Physicians encounter patients who are unable or unwilling to abstain from drugs, unable to access treatment or who continue to use drugs despite treatment. I think there is a discrepancy between what is taught formally in medical schools and what is encountered in practice. Medical schools should plan curricula to close this gap and practicing physicians should be encouraged to educate themselves about the problems involved in treating injecting drug users.
What can be done to improve treatment facilities for drug users in Bhutan? What are you doing to help recovering drug users in your country?
Treatment centres are few in Bhutan and those that exist need to be better equipped. An integrated health service system for drug users post-rehabilitation is needed. I feel that prevention must always be a fundamental tool in addressing drug use. It should involve not just gathering facts and broadcasting anti-drug messages, but also creating a deeper and strong resistance throughout society. Primary health care delivery systems, especially among injecting drug users, need to be strengthened.
I, along with a dedicated team of recovering drug users, have founded a substance and alcohol abstinence support group for drug users and alcoholics. I am the overall coordinator of the group. The main purpose of this group is to educate drug users in the psychiatric ward on drug use. We monitor and support them after they are discharged from the detoxification unit and other rehabilitation centres with the aim of preventing relapse. In 2008, 72 drug users (both men and women) aged 15-45 underwent treatment either at the detoxification unit in the psychiatric ward or at a town along the border with India.
Do women drug users also come to your substance and alcohol abstinence support group for help?
These days, women are much more open about approaching us for help. The stigma against women drug users was very high some years ago. They were seen as being "loose" or of immoral character and as prostitutes. These days, however, drug users in Bhutan are not discriminated against anymore and the problem is seen more as a disease that requires treatment and attention. Many women who use drugs are coming forward for support and help to overcome their drug addiction.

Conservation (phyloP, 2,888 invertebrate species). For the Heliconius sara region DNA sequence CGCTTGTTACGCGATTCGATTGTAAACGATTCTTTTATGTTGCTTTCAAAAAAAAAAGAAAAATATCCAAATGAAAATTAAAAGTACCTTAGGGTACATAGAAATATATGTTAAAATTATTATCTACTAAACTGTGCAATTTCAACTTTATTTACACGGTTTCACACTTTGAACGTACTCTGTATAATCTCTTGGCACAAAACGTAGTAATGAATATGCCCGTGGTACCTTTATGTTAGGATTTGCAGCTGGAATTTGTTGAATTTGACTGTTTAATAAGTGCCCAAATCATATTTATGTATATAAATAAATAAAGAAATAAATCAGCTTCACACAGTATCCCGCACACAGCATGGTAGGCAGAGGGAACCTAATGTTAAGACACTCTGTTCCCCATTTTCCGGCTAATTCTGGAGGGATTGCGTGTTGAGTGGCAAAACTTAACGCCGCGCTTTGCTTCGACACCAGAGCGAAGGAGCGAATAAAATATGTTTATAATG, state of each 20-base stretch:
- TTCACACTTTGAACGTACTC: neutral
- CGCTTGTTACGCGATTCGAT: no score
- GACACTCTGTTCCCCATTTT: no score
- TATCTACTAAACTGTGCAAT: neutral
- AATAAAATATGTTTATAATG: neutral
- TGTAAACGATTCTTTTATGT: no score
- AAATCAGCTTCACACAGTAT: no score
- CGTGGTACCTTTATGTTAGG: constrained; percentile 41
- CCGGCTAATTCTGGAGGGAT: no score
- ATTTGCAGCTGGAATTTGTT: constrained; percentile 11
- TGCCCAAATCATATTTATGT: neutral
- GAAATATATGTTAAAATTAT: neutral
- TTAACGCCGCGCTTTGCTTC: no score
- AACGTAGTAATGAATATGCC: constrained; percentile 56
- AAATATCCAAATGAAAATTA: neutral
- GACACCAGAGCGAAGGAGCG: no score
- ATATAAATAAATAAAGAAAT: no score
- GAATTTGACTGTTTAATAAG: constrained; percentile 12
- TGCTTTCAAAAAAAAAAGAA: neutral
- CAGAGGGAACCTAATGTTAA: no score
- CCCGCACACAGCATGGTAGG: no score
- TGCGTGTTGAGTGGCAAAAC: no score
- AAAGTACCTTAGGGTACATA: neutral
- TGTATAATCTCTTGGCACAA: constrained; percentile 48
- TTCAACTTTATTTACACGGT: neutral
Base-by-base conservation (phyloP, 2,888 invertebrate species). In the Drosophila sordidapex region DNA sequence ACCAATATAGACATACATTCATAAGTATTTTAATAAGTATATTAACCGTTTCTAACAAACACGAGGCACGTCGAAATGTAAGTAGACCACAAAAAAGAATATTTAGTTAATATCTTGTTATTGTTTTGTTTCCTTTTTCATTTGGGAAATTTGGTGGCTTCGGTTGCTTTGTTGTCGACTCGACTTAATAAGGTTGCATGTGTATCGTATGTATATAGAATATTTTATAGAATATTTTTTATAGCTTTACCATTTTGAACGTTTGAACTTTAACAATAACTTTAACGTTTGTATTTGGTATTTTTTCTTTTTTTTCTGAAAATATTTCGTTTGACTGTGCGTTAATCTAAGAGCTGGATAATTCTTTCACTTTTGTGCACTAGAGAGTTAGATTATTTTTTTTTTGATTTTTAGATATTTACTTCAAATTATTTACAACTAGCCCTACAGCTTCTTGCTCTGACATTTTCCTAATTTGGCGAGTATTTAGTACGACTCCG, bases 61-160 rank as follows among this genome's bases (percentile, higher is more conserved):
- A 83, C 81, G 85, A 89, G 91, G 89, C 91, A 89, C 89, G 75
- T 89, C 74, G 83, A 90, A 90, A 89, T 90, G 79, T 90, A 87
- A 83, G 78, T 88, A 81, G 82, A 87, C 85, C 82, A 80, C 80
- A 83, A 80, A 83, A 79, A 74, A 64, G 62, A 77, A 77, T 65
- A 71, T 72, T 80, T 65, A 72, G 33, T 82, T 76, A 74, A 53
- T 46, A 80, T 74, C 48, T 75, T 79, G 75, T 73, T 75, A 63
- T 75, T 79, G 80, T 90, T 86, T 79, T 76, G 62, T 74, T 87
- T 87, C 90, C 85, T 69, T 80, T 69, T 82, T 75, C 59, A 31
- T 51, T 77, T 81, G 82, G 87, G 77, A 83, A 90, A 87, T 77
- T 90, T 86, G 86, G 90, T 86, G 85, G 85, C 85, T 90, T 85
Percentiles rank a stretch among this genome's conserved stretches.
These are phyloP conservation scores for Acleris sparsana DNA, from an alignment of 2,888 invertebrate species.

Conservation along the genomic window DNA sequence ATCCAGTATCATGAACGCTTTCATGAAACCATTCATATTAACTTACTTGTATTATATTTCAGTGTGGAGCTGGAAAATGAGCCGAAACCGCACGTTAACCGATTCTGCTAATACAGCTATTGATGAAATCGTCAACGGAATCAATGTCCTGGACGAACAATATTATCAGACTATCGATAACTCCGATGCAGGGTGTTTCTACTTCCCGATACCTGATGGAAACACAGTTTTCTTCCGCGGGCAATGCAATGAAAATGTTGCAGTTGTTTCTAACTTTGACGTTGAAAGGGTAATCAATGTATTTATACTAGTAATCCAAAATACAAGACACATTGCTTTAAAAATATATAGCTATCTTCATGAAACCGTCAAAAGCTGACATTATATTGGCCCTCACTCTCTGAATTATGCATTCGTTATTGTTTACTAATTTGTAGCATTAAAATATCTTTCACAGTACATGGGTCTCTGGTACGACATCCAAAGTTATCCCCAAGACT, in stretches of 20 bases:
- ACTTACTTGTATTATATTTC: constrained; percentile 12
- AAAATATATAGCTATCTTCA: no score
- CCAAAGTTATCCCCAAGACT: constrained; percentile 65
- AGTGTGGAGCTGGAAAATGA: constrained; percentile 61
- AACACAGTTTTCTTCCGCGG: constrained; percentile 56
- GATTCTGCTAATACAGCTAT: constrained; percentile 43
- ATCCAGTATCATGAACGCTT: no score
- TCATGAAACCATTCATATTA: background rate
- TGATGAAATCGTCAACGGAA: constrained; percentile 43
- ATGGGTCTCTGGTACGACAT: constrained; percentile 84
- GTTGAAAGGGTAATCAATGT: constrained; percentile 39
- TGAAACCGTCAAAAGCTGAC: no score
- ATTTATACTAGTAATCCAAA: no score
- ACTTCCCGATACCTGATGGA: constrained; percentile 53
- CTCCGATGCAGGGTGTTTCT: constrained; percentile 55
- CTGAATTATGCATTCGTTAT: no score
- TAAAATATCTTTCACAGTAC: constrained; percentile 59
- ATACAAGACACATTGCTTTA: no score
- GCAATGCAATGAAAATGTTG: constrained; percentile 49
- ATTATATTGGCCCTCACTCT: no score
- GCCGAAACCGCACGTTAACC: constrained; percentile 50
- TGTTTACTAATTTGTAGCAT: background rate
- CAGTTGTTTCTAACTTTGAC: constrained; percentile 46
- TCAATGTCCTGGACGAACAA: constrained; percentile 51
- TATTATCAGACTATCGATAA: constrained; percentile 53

How do you cooperate with UNODC?
I work closely with UNODC on a project for preventing the transmission of HIV among drug users in countries that are part of the South Asian Association for Regional Cooperation. I am a peer counselor dealing with alcohol and drug dependants at the grassroots level. Some of us have participated in UNODC workshops to raise awareness about the relationship between HIV and drug use. In fact, some members of the substance and alcohol abstinence support group have worked on a temporary basis as peer counselors and outreach workers for the Bhutan Narcotic Control Agency.
Tshewang Tenzin is 31 years old and has not used drugs for three years. He is married and has a 2-year-old son. He works as a peer counselor for the Bhutan Narcotic Control Agency and is one of the founders of the substance and alcohol abstinence support group, which is made up of recovering drug users providing services for people with drug and alcohol abuse problems, including counselling to their families.
UNODC supports the Bhutan Narcotic Control Agency implementation programmes on drug demand reduction, prevention, care and treatment, and rehabilitation. UNODC is currently supporting the Agency in carrying out its first-ever national baseline assessment of drugs and controlled substance use in Bhutan (2009-2010).
The work of UNODC in Bhutan is made possible by the contribution of the Australian Agency for International Development.